Today’s Most Impressive and Dangerous Volcanic Eruption Wasn’t in Iceland

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Aug. 29 2014 11:46 AM

Today’s Most Impressive and Dangerous Volcanic Eruption Wasn’t in Iceland

After days of anticipation and false starts, the geological unrest in Iceland finally resulted in an eruption in the wee hours of Friday morning, Iceland time.

The eruption is emanating from a 40-kilometer subterranean magma dyke in an area called Holuhraun, about midway between the Bárðarbunga and Askja volcanoes. For a few hours on Friday, Iceland’s Met Service raised the aviation code for both volcanoes, but it has since reduced the threat level.

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According to Iceland Civil Protection, the dyke still contains hundreds of millions of cubic meters of magma. One geologist speculates that activity could continue at about this pace for days or weeks but likely won’t worsen.

While it’s occurring, you can watch the eruption on a live webcam via Iceland’s RUV media network. (The server seemed overwhelmed last I checked.) Iceland’s Coast Guard has also released video from an impressive Friday morning flyover.

FT-140829-Iceland
Steam and lava erupted from near the Bárðarbunga volcano in Iceland on Friday morning.

Image: Icelandic Coast Guard

You can also watch the first hour of the eruption in just 36 seconds via the Icelandic news site Visir.

Early indications are it’s the best possible scenario: a small fissure about a kilometer in length just beyond the Dyngjujökull glacial margin. Since the eruption is taking place on barren ground and not beneath the ice cap (which may have flash-boiled vast quantities of water), it’s very unlikely to produce an explosive ash cloud that would disrupt European air traffic. In fact, it’s very likely not a single person will be adversely affected by this eruption.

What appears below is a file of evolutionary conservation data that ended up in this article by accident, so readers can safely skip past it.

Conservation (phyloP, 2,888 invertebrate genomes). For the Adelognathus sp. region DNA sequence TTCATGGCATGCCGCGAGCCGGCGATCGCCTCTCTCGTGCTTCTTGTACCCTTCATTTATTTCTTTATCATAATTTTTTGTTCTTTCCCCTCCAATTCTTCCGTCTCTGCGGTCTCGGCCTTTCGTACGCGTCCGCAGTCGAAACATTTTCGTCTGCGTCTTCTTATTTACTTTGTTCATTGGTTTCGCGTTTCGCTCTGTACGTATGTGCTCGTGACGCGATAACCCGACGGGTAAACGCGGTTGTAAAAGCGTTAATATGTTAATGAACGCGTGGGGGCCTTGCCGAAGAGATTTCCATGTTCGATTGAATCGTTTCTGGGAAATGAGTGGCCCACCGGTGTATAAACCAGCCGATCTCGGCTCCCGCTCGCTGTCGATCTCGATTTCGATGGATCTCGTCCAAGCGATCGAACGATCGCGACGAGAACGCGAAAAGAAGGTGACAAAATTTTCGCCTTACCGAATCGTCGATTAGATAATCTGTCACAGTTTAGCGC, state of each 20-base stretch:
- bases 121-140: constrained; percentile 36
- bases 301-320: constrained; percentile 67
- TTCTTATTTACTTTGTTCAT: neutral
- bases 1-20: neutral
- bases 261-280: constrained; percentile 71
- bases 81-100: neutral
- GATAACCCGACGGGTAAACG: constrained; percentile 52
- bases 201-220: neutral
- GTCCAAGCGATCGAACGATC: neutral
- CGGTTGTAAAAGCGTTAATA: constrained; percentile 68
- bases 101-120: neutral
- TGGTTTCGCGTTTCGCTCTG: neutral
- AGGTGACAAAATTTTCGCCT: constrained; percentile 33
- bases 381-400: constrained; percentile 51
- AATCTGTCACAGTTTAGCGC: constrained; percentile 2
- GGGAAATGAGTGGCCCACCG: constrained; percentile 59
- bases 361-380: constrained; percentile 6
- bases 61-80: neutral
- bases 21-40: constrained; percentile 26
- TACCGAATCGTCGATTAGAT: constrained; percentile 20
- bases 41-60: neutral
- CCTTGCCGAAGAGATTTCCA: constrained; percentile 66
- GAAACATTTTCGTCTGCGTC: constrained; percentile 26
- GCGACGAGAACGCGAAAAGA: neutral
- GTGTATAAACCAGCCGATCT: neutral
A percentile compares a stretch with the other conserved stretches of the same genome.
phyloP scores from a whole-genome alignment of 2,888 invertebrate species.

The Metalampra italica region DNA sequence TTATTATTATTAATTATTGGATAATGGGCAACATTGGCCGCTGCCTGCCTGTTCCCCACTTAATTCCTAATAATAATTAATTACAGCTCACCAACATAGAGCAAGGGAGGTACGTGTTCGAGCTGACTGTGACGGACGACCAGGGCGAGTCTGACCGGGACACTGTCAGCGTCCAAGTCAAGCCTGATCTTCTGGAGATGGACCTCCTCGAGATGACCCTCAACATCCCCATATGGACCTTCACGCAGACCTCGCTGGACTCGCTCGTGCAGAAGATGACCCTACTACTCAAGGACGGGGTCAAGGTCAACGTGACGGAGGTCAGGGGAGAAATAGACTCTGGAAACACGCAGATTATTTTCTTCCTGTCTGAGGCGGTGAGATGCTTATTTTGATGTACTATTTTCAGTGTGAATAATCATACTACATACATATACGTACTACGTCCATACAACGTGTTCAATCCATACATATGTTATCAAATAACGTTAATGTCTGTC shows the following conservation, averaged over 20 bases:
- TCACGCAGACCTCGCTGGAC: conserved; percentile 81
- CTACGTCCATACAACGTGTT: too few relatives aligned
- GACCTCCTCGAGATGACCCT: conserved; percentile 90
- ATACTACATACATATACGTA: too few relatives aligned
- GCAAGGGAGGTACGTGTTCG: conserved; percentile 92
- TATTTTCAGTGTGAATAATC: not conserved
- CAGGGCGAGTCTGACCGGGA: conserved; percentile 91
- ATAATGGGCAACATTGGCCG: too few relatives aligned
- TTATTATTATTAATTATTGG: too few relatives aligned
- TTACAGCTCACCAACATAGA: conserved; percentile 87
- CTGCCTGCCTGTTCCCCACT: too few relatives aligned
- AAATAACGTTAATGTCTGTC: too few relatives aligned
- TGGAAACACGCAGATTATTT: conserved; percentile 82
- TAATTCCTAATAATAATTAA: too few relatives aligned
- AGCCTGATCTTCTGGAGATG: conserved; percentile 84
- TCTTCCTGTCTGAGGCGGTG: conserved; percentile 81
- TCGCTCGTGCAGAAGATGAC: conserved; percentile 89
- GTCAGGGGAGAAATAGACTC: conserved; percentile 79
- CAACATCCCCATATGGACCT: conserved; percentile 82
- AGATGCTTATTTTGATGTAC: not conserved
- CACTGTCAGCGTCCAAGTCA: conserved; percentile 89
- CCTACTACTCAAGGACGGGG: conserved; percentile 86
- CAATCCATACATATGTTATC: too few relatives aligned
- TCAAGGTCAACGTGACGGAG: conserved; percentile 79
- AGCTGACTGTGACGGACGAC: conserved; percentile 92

Icelanders should instead turn their attention to the seas. Over the weekend, Iceland will bear the brunt of another variety of nature’s fury: the post-tropical remnants of Hurricane Cristobal.

Since 1960, only two former tropical cyclones have taken a path close to Reykjavik—a phenomenon much rarer than volcanic eruptions in that part of the world. As Cristobal’s remnants approach on Sunday morning, winds in the higher elevations could gust near hurricane force, with tropical storm force winds possible in Reykjavik.

Meanwhile, on the opposite side of the world, a much more impressive eruption is taking place.

Papua New Guinea’s Rabaul caldera deposited ash and dust on local houses and fields, and amateur video showed an ominous scene. There’ve so far been no reports of injuries or deaths, but in 1994, an eruption destroyed the local town. Qantas has diverted some flights to avoid the area.

Future Tense is a partnership of SlateNew America, and Arizona State University.

Eric Holthaus is a meteorologist who writes about weather and climate for Slate’s Future Tense. Follow him on Twitter.

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